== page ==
South Carolina starter Noah Hall readjusted his belt and flung his right hand toward the sky.
Hall, who was perhaps ringing up UMass-Lowell first baseman Conor Kelly himself following his first strikeout of the day, strutted off the mound, slapping hands with his Gamecocks teammates that greeted him just off the playing surface.
That swagger. That spark. That edge that made Hall so dynamic a year ago seems to be back.
Saturday’s 17-1 romp of UMass-Lowell included little in the way of drama. The Gamecocks clubbed four home runs and finished 8-for-18 with runners in scoring position to batter the visiting River Hawks for the second consecutive day.
But on a day in which offense overshadowed his effort some, it was Hall’s maturity and slippery stuff on the bump that feels likely to have lasting implications beyond bashing an overmatched opening weekend opponent.
The ex-Appalachian State pitcher slogged a smidge through the opening frame. River Hawks two-hole hitter Jacob Humphrey smacked a single through the left side for the first hit of the day. A stolen base, a wild pitch and a Gerry Siracusa double to center later and Hall surrendered the first run of the Gamecocks young season.
Those 7,323 fans in attendance inched toward the edges of their seats.
But as the sun started to warm those smattering the stands in varying stages of winter attire, Hall, too, heated up. The River Hawks grounded out and flied out to start the second inning. Hall fanned Kelly for the third out of the frame, as he marched off the mound and toward the Gamecocks dugout.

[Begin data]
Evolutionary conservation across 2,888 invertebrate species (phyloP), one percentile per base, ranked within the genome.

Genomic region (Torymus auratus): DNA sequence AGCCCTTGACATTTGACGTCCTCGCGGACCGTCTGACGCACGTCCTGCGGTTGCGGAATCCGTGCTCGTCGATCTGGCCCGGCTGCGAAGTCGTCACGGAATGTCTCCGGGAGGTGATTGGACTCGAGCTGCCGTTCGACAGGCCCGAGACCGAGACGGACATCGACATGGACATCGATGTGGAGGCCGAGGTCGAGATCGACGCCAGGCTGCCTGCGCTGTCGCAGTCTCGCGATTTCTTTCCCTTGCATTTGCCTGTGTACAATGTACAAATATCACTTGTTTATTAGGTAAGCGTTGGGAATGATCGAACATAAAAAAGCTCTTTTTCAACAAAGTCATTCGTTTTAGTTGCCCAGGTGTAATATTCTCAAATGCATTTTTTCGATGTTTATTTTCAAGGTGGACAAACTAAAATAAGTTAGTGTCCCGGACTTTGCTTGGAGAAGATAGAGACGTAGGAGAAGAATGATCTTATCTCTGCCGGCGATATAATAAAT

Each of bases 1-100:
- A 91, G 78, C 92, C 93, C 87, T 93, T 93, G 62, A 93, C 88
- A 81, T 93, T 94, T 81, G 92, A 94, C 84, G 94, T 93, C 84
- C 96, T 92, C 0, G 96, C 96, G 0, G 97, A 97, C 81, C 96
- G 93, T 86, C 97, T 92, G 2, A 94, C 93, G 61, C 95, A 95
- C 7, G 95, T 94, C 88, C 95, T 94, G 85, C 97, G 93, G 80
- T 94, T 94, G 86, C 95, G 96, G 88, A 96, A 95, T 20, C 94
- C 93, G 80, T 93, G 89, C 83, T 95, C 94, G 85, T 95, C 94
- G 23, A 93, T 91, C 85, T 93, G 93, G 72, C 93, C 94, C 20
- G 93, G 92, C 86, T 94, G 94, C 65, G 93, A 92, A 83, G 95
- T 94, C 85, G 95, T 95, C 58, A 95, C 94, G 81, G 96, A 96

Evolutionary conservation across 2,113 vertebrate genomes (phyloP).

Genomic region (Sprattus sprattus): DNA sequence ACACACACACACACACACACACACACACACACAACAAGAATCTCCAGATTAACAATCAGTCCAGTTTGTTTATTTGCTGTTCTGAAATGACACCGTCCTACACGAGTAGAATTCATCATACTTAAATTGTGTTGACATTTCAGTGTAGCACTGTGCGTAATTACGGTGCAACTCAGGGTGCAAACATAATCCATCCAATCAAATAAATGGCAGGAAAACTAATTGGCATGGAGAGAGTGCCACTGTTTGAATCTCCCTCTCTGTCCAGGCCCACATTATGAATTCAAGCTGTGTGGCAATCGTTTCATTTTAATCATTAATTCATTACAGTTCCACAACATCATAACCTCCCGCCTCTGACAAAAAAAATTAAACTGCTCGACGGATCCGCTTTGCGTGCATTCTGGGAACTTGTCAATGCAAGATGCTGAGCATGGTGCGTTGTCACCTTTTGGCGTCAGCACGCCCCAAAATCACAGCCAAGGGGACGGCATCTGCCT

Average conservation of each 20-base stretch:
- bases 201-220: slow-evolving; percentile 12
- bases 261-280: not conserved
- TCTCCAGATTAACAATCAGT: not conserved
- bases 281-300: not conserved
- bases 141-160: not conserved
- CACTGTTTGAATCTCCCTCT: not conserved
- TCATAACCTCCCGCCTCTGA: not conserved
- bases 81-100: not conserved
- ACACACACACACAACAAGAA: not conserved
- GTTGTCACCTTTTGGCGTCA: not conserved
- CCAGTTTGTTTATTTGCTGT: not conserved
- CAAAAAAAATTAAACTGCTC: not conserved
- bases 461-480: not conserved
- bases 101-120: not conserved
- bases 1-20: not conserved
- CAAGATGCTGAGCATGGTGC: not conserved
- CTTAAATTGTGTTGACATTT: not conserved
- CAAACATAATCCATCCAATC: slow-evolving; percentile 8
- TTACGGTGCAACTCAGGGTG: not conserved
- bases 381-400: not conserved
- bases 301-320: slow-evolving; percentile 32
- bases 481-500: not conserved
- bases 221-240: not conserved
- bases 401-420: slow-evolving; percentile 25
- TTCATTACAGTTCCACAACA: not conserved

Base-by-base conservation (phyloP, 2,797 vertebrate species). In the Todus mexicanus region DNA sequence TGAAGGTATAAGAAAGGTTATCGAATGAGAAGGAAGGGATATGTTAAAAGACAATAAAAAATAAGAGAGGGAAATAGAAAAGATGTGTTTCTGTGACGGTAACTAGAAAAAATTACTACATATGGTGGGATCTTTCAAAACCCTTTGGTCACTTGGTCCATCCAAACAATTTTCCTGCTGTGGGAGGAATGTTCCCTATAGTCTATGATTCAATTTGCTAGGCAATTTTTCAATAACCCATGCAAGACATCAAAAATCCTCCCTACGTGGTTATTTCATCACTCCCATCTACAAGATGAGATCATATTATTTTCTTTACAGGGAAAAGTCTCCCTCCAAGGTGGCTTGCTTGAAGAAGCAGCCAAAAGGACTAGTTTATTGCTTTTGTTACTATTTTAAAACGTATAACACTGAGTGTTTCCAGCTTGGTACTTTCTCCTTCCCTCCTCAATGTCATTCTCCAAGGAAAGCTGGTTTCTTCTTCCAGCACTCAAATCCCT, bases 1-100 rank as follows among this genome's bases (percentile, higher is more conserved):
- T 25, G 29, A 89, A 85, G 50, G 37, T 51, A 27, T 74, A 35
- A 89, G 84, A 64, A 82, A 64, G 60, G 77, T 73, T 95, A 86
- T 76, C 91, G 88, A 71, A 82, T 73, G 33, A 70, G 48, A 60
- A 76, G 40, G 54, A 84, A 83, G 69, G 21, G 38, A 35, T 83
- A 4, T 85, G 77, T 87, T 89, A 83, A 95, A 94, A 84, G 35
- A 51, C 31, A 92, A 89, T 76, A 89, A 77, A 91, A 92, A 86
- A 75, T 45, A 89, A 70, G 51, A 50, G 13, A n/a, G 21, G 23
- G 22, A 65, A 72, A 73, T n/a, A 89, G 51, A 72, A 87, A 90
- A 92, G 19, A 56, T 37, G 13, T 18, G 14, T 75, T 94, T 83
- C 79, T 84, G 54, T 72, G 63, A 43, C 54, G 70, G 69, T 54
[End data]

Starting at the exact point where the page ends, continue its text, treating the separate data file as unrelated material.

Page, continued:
The third inning brought much of the same — two fly outs and a foul out. The fourth? A line out, a ground out and a strike out. Hall promptly rolled through the fifth, recording a pair of fly outs and a ground out.
South Carolina’s No. 2 starter retired 12 of 13 batters between the second and fifth innings, including 10 consecutive. He also connected with the strike zone on 37 of 45 pitches (88%) in that same span.
Hall had his moments amid a forgettable 2022 season. With the South Carolina staff decimated by injuries, Hall was moved from the bullpen to No. 2 starter behind ace Will Sanders out of necessity as much as anything.
Consider that gamble worth it.
Hall finished his first season in Columbia with 78 strikeouts over 76.2 innings pitched. He went at least 5.2 innings in eight of 12 starts and lasted seven innings or more on five different occasions.
In theory, Hall could’ve turned pro after being selected in the 20th round of the Major League Baseball Draft by the Milwaukee Brewers. He instead opted to return to school and operate as the second piece in dynamic 1-2 punch atop the South Carolina pitching staff alongside Sanders.
This year, due in large part to his effectiveness a year ago, has brought serious expectations for Hall. Sanders remains the unmistakable No. 1 on the Gamecocks’ staff, but Hall will and needs to be an effective piece in the weekend rotation.
Saturday, Hall’s day ended much the way it got rolling — via a six-pitch strikeout of Siracusa. Pitching coach Justin Parker embraced his starter as he left the mound. The crowd roared in approval at Hall’s 5.1 innings pitched.
Assuming his form holds beyond opening weekend, expect plenty more swaggy struts off the bump from Hall this spring.